bank of the Canal, near the extremity of the St. Joseph Suburbs, acting
in a manner which induced some people who saw her to think that she
intended to drown herself. They took her into a house in the
neighbourhood, where, after being there some hours, and interrogated as
to who she was, &c., she said she was the daughter of Dr. Robertson. On
receiving this information, they brought her to my house. Being from
home when they came to the door, and learning from Mrs. Robertson that
she had denied them, they conveyed her to the watch-house. Upon hearing
this story, in company with G. Auldjo, Esq., of this city. I went to the
watch-house to inquire into the affair. We found the young female, whom
I have since ascertained to be Maria Monk, daughter of W. Monk, of this
city, in custody. She said, that although she was not my daughter, she
was the child of respectable parents, in or very near Montreal, who from
some light conduct of hers, (arising from temporary insanity, to which
she was at times subject from her infancy.) had kept her confined and
chained in a cellar for the last four years. Upon examination, no mark
or appearance indicated the wearing of manacles, or any other mode of
restraint. She said, on my observing this, that her mother always took
care to cover the irons with soft cloths to prevent them injuring the
skin. From the appearance of her hands, [Footnote: Compare this with the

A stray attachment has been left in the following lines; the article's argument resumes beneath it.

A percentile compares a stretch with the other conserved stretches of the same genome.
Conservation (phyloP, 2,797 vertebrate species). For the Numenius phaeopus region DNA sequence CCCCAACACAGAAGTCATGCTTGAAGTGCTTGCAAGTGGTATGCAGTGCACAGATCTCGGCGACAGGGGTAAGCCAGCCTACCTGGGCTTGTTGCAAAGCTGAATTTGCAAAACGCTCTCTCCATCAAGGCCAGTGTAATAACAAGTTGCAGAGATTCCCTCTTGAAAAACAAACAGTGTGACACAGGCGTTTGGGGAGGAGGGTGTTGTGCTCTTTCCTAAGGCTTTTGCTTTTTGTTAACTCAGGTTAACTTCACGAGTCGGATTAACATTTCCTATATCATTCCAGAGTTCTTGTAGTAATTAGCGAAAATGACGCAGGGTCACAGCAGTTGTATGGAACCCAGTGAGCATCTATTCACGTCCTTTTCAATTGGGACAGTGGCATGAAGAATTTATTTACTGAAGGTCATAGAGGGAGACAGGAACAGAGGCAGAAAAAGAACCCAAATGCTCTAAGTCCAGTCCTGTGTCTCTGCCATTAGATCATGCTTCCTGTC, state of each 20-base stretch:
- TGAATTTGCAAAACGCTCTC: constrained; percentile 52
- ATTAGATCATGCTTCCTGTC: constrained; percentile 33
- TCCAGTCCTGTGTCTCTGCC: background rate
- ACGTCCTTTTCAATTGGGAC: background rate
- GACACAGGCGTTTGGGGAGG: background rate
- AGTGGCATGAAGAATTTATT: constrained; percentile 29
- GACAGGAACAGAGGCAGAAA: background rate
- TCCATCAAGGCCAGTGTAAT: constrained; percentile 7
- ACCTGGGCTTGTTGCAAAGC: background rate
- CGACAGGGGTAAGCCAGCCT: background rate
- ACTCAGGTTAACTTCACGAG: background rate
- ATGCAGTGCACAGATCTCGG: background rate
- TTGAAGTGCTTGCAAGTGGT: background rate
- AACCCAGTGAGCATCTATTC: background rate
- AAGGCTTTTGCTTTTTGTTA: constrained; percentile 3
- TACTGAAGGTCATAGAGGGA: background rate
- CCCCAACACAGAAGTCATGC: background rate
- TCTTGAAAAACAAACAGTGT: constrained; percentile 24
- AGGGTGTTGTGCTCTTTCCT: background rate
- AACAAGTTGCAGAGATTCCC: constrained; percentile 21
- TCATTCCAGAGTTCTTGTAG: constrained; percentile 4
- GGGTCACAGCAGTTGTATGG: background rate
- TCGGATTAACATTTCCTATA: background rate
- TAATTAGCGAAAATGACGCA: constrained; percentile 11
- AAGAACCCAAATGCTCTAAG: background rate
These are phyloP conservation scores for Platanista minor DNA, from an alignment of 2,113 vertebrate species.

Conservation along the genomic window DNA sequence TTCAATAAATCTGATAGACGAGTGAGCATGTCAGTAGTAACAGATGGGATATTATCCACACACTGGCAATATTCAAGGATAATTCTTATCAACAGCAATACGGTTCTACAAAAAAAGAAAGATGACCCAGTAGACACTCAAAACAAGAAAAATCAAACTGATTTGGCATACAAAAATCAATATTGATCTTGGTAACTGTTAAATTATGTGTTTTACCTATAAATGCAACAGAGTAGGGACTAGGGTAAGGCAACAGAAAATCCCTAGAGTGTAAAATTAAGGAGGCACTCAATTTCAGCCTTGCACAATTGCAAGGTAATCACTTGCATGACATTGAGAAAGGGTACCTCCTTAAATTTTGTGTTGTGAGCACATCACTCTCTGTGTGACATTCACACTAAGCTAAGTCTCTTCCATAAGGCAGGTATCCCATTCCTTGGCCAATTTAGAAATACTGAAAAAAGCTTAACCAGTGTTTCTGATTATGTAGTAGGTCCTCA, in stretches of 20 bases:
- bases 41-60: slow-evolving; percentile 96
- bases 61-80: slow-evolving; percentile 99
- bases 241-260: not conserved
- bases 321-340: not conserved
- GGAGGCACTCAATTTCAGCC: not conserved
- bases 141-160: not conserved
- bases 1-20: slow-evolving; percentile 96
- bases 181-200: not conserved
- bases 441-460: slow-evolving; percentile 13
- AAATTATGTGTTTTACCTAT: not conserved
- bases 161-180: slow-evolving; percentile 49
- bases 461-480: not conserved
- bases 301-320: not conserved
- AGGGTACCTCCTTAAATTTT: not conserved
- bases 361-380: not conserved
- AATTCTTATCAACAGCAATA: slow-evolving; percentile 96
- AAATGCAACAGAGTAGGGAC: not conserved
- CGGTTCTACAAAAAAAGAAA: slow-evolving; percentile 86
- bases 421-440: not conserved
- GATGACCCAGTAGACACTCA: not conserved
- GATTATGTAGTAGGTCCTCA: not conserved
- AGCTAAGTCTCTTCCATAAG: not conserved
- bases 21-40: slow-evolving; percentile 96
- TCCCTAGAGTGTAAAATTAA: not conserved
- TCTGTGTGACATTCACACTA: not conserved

last sentence but one in the affidavit. Why does Dr. R. not give names
of persons and their affidavits? It has not yet been done--April, 1836.]
she evidently had not been used to work. To remove her from the watch-
house, where she was confined with some of the most profligate women of
the town, taken up for inebriety and disorderly conduct in the streets,
as she could not give a satisfactory account of herself, I as a Justice
of the Peace, sent her to jail as a vagrant. The following morning, I
went to the jail for the purpose of ascertaining, if possible, who she
was. After considerable persuasion, she promised to divulge her story to
the Rev. H. Esson, one of the clergymen of the Church of Scotland, to
whose congregation she said her parents belonged. That gentleman did
call at the jail, and ascertained who she was. In the course of a few
days she was released, and I did not see her again until the month of
August last, when Mr. Johnston, of Griffintown, Joiner, and Mr. Cooley,
of the St. Ann Suburbs, Merchant, called upon me, about ten o'clock at
night, and, after some prefatory remarks, mentioned that the object of
their visit was, to ask me, as a magistrate, to institute an inquiry
into some very serious charges which had been made against some of the
Roman Catholic Priests of that place, and the Nuns of the General
Hospital, by a female, who had been a Nun in that Institution for four
years, and who had divulged the horrible secrets of that establishment,
such as the illicit and criminal intercourse between the Nuns and the